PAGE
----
Assessments of Carbon Stock Hotspots in Nicaragua and Costa Rica



Climate change is negatively affecting tropical regions through increasing temperatures and decreased precipitation leading to changes in local hydrology and decreasing water supply among others. In order to make accurate future predictions of carbon stock and forest health it is necessary to better understand the current underlying baseline carbon stock and how it may vary across space. Here we adapted an existing carbon stock assessment method and applied it to two tropical regions in Nicaragua and Costa Rica managed by the Maderas Rainforest Conservancy. Carbon stock was calculated based on 1) above-ground tree biomass, 2) above-ground sapling biomass, 3) leaf litter, herb and grass biomass, 4) soil organic carbon, 5) below-ground biomass, 6) stumps and deadwood and 7) regenerating plants. Our results show a strata-pooled average of 234.09 ± 379 Mg C ha-1 (n=40) carbon at the Costa Rican site and 209.20 ± 216 Mg C ha-1 (n=40) at the Nicaraguan site. These values are much higher than those available on a biome-wide scale, highlighting the extent of carbon stock loss outside these study areas as a result of anthropogenic disturbances, in comparison to more pristine areas. Local investigations into carbon stocks in the tropics are necessary to better estimate the current state of carbon content in the tropics. By adapting existing sampling protocols to local conditions this can be achieved efficiently. Furthermore, local estimates of carbon stock enable non-governmental organizations (NGOs) to participate in the Reducing Emissions from Deforestation and forest Degradation (REDD) program led by the United Nations.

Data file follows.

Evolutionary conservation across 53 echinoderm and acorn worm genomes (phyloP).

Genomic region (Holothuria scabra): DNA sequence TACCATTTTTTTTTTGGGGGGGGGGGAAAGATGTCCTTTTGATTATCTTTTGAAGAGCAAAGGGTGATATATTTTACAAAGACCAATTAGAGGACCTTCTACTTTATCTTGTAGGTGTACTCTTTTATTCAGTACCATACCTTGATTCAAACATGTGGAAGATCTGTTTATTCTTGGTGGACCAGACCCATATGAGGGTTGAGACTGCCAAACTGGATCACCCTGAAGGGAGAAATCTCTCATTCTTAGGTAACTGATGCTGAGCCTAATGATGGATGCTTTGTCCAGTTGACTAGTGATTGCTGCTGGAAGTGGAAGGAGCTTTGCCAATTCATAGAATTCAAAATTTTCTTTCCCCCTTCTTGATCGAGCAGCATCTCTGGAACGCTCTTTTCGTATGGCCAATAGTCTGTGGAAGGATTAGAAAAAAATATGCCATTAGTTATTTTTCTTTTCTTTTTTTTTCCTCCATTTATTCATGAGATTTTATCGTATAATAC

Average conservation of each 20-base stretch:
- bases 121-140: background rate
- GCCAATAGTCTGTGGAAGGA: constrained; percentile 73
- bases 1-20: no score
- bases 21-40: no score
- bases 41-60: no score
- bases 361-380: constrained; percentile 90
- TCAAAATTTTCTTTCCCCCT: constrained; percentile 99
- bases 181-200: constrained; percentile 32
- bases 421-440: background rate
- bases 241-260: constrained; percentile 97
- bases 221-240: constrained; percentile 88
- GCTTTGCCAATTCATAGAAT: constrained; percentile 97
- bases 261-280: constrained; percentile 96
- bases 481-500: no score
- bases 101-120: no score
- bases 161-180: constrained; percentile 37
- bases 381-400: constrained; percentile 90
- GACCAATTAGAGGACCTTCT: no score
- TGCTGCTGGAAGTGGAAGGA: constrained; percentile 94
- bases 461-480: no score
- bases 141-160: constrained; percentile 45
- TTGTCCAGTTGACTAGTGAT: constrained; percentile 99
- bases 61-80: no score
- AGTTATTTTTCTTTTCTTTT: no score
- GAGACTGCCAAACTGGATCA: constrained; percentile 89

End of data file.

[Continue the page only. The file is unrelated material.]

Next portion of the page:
REDD Carbon hotspots Climate change GHG emissions Tropics 



The authors wish to thank Renee Molina and the MRC for the opportunity to work on this project, as well as all personnel at the Estación Biológica La Suerte and Estación Biológica de Ometepe for providing hospitality and a great working environment. We are grateful to Grant Humphries and Mark Spangler for insight into the topic and helping with field work in Costa Rica and Nicaragua. Furthermore, we want to thank the field assistants and class students: Hazel Berrios, Ben Carlson, and Catherine Melodie Babin, as well as Eak Bahadur Ranar from the International Centre for Integrated Mountain Development (ICIMOD) in Kathmandu/Nepal for help with the sampling protocol and equations.


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Copyright information

© Springer Science+Business Media, LLC 2015

Authors and Affiliations

  1. 1.Département de biologie et Québec-Océan, Takuvik Joint International LaboratoryUniversité LavalQuébecCanada
  2. 2.Department of Biology and WildlifeUniversity of Alaska FairbanksFairbanksUSA
  3. 3.EWHALE lab, University of Alaska Fairbanks (UAF)FairbanksUSA

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